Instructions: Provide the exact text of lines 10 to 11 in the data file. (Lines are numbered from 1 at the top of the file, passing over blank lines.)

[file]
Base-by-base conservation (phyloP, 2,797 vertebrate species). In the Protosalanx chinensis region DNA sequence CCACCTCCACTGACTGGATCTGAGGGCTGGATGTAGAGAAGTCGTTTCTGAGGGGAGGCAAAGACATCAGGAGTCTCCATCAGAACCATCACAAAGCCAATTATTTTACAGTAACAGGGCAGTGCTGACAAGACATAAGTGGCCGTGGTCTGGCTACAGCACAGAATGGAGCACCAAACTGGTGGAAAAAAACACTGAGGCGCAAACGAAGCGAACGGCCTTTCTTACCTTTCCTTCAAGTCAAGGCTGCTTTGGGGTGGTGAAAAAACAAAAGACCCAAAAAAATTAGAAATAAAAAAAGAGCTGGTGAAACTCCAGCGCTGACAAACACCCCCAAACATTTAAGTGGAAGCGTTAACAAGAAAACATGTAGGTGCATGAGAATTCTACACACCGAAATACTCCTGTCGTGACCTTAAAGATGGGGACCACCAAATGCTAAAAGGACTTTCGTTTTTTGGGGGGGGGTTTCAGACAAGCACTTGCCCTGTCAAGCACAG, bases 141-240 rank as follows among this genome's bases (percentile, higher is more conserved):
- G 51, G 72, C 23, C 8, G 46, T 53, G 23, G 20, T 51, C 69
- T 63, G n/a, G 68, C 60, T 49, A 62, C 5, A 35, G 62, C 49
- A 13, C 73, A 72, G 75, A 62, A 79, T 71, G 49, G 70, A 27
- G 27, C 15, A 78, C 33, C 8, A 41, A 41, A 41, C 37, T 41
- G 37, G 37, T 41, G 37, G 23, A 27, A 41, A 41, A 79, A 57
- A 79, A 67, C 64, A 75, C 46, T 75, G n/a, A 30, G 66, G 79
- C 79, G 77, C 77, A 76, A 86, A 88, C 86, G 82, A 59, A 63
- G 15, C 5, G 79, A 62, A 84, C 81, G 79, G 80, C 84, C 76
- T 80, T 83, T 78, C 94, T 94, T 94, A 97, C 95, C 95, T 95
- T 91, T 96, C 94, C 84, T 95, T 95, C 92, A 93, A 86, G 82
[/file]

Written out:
- T 80, T 83, T 78, C 94, T 94, T 94, A 97, C 95, C 95, T 95
- T 91, T 96, C 94, C 84, T 95, T 95, C 92, A 93, A 86, G 82